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Marco Island City Council Debates Additional Funding for Renourishment Project

Marco Island City Council members went head to head over a consent agenda item to approve additional funding for the renourishment of Tigertail Lagoon, Hideaway Beach, and Sand Dollar Island on Monday night.


Councilman Erik Brechnitz was the one to bring the item up for debate, as he felt that social media had caused a misconstrued sense of the proposed project. Brechnitz accused people on social media of spreading lies about the item and telling the public that the project would cost taxpayers.


“Social media is a cesspool of bad information,” he stressed while asking the council for further debate. “Over the weekend, this thing blew up.”


Brechnitz wanted to set the record straight, telling everyone that the project is being paid for entirely by residents of Hideaway Beach, who agreed to a special tax for this, and by Tourist Development dollars. The project is a roughly $4 million dredging and renourishment project that is underway to keep Sand Dollar Lagoon healthy.


Mohamed Dabees, vice president of Humiston & Moore Engineers and project engineer, said the extra funding is essential.


“If council turns it down, they can’t do the additional work,” Dabees explained at the meeting. “The ramifications are that we will build something substandard. We will be more vulnerable if we get hit by another tropical storm. We would have to come back after the first tropical storm that affects our area, and it would take on additional mobilization.”


Hideaway Beach, Tigertail Beach, and Sand Dollar Island have been popular places in the past, with more than 500,000 visitors a year. Those numbers dwindled to 200,000 after Hurricane Irma destroyed much of that area.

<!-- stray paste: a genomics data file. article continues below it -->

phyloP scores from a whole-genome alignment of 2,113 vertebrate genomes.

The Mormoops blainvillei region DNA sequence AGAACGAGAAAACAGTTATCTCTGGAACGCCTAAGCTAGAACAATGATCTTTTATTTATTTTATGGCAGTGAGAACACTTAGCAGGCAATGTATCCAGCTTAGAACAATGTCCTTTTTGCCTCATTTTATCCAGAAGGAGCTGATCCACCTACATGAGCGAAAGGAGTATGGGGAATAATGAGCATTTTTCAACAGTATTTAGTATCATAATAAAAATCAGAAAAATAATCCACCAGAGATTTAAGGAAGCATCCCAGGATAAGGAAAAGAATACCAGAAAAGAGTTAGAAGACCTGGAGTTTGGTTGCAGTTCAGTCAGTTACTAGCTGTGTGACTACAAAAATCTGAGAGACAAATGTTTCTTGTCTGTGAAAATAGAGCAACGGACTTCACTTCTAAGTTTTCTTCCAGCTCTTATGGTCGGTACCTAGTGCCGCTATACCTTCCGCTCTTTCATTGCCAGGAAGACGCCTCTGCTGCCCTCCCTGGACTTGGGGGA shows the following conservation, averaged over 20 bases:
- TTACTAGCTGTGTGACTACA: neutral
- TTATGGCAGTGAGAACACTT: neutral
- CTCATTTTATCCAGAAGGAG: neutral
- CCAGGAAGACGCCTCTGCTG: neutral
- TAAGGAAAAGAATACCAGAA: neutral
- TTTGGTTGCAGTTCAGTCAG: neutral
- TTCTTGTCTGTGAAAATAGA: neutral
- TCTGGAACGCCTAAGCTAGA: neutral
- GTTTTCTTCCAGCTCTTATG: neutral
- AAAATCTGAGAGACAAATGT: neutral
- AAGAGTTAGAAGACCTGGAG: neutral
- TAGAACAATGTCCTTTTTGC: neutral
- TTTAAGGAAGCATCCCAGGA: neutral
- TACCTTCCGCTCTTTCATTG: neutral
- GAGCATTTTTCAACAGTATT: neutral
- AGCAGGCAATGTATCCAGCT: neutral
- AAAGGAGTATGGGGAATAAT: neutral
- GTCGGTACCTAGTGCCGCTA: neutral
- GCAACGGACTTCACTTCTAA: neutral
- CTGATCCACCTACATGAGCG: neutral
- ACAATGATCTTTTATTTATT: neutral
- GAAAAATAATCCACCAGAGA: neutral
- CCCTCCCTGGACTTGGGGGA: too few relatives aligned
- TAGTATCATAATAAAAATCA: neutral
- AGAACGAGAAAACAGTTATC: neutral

Brechnitz praised the residents of Hideaway Beach for taxing themselves to pay for renourishing a public beach and lagoon.


“Hideaway Beach is a neighborhood,” the councilman said. “Those folks are our neighbors, and they happen to be very generous neighbors that have agreed to tax themselves to keep that beach open for the rest of us.”


After lots of assurances that taxpayers will not pay a penny for the work, council members voted 7-0 to approve moving forward with the project. The extra $650,000 requested for the project will be up for consideration by the coastal advisory council on Thursday (January 12).


The project is looking to enhance the original project that was proposed due to the damage caused by Hurricane Irma and Hurricane Ian. It will involve dredging about 428,000 cubic yards of beach sediment from multiple areas to place on Hideaway Beach and Sand Dollar Island to recreate the sand spit and barrier system to prevent the lagoon at Tigertail Beach from being silted in.


With the council's approval, it looks like the project is well on its way to being completed, and tourists will once again be welcomed back to the area to enjoy the beautiful beaches.

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